Alex Storm and two companions had been searching for three months in the waters off Nova Scotia in the summer of 1965, hoping to find a long-lost sunken treasure, but they were close to abandoning the quest as fall loomed and the days grew colder and shorter. Then, diving in about 60 feet of water on Sept. 19, Mr. Storm found some slate-gray discs the size of coins, which he excitedly brought up to the boat he and his mates were using.
“Cleaning one of the discs by rubbing and washing it in seawater,” he wrote of the moment years later, “it slowly began to display the profile of King Louis XV of France, and the date 1725.”
The coin proved to be from the French ship the Chameau, which had broken apart during a gale off Canada’s eastern shore 240 years earlier. The ship, bound for Quebec, then still part of French Canada, was full of passengers; 316 people are thought to have died. But it was also laden with money to pay for French garrisons and other expenses of the colony.
Mr. Storm and his partners eventually recovered hundreds of coins, a treasure-hunting coup that made news around the world.
Mr. Storm became well known in Canada and beyond as a finder and salvager of shipwrecks and a teller of tales about the treasures that still lie undiscovered at sea and on land. He died at 80 on Aug. 12 in Cape Breton, Nova Scotia. A notice in The Cape Breton Post announced his death. The cause was not given.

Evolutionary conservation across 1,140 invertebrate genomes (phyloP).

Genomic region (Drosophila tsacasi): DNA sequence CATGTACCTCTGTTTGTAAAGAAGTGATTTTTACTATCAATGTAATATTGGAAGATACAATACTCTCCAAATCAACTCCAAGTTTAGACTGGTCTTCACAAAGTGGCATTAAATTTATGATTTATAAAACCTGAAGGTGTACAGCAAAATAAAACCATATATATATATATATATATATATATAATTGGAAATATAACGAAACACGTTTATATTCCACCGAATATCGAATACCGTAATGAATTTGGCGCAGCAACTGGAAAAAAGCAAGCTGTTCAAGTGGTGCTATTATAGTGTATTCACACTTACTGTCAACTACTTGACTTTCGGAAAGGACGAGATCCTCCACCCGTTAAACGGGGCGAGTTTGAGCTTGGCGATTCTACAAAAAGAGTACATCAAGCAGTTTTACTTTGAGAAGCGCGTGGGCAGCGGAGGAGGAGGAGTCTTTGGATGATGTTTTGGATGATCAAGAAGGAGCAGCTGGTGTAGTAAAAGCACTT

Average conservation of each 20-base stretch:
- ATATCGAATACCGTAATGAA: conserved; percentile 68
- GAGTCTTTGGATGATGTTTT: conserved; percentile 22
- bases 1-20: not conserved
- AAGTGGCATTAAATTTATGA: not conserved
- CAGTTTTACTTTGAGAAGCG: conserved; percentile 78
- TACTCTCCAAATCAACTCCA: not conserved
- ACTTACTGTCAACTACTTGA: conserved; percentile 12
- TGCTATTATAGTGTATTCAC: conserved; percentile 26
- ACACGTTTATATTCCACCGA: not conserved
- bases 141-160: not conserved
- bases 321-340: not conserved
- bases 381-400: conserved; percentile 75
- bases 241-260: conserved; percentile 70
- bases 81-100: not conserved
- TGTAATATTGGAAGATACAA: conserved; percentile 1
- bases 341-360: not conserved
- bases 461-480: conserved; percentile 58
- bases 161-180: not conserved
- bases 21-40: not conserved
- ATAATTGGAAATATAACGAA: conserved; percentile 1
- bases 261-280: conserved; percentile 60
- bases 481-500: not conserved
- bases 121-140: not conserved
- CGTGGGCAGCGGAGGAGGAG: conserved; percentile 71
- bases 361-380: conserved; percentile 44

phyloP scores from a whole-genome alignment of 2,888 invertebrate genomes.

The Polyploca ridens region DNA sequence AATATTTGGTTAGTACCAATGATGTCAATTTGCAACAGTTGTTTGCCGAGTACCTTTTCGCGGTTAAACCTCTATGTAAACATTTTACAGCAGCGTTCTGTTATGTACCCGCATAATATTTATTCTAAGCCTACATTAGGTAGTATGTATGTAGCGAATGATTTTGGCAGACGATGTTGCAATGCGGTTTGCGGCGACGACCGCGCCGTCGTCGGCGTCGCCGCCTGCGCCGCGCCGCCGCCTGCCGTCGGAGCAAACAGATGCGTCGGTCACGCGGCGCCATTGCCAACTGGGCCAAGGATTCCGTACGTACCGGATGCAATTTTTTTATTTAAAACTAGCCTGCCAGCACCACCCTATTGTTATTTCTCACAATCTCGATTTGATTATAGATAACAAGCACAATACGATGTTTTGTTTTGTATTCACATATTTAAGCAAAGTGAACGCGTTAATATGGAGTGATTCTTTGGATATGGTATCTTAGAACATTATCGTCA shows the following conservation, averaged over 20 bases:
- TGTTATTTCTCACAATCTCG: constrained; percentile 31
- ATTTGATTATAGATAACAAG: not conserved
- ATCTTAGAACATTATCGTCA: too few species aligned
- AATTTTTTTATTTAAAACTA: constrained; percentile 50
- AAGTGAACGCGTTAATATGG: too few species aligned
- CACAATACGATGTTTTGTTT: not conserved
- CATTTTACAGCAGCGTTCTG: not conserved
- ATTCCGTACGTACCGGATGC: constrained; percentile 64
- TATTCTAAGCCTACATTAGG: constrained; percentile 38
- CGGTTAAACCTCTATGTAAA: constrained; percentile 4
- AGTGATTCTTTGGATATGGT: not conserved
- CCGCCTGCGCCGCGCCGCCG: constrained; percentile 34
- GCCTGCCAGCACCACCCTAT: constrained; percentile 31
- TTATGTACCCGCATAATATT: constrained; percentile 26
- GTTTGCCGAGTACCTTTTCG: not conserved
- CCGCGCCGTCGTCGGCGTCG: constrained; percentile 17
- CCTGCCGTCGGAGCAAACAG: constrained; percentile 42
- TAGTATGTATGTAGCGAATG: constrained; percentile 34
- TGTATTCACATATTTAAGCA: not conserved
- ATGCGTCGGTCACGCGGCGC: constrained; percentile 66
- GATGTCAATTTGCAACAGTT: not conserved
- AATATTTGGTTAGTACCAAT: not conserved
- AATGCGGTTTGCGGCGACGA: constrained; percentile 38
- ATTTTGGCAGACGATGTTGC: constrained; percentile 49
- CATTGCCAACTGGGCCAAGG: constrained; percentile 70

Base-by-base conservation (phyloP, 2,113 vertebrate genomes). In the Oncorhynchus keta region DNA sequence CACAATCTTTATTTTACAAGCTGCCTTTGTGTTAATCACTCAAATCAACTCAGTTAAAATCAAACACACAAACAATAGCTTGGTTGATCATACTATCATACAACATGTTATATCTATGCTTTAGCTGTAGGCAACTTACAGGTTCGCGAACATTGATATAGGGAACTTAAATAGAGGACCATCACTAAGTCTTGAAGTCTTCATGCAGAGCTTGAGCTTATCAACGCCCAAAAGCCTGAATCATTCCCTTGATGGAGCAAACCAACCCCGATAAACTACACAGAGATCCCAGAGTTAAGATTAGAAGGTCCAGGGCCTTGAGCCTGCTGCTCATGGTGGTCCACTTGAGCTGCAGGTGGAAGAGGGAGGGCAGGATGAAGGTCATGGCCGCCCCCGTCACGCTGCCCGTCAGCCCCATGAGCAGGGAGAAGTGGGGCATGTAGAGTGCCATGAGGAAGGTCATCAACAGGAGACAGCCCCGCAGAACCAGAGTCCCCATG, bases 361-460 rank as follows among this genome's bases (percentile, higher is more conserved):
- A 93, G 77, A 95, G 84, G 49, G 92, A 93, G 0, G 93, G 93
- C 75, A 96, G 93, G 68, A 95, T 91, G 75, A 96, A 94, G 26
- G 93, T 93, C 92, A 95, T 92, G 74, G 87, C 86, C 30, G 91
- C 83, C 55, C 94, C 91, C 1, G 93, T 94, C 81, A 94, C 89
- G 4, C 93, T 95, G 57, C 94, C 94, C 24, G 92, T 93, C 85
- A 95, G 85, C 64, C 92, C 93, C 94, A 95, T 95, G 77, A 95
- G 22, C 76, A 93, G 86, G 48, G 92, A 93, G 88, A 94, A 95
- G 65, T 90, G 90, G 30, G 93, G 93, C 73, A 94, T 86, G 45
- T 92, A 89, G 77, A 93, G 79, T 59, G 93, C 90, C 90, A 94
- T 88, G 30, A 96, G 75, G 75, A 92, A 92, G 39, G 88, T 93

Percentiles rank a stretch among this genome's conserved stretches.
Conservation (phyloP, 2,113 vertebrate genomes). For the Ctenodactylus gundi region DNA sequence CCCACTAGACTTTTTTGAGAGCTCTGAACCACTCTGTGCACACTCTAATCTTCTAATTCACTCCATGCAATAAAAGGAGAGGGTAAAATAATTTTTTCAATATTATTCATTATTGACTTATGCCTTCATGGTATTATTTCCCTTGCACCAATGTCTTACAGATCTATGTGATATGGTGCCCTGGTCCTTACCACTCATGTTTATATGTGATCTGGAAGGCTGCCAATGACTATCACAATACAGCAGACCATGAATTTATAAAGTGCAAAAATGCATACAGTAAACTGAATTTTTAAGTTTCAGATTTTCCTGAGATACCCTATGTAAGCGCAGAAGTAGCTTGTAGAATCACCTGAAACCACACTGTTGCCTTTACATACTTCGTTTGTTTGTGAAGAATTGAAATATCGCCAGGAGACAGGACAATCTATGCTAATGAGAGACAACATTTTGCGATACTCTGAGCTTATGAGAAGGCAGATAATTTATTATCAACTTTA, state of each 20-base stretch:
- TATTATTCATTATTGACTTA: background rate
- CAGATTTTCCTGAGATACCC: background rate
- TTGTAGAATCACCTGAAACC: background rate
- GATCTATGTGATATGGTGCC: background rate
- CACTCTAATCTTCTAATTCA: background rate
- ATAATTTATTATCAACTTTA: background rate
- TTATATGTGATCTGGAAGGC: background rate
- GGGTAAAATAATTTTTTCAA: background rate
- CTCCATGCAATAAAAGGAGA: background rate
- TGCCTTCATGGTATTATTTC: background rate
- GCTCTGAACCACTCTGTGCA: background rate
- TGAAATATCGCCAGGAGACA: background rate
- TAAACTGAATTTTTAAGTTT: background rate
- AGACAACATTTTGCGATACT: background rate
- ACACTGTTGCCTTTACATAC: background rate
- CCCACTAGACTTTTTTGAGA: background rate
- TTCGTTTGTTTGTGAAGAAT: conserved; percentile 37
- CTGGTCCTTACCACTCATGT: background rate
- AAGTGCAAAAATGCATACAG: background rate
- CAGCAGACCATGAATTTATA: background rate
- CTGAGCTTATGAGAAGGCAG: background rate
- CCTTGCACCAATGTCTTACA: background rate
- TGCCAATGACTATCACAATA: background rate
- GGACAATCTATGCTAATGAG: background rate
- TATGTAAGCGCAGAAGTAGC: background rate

Mr. Storm was born on Oct. 2, 1937, in Surabaya, on the island of Java in Indonesia, to Cornelis Storm and Maria Storm-Spaans. He and the rest of his family were imprisoned in internment camps by the Japanese during World War II. After the war, his parents settled in the Netherlands.
Mr. Storm emigrated to Canada in 1959 after a friend told him that there were job opportunities there. He settled in Louisbourg, on eastern Cape Breton Island, in 1960 and became a Canadian citizen the next year. And he became intrigued with the story of the Chameau.
In May 1961 he signed on to work on a fishing boat, the Marion Kent. When not fishing, he would dive for scrap metal from the hundreds of shipwrecks in the area.
There was no mystery about where the Chameau might be. In July he asked his captain to take him near a breaker known as Chameau Rock, and he quickly spied several cannons from the ship, along with other artifacts. He and his crewmates even brought seven of the cannons to the surface.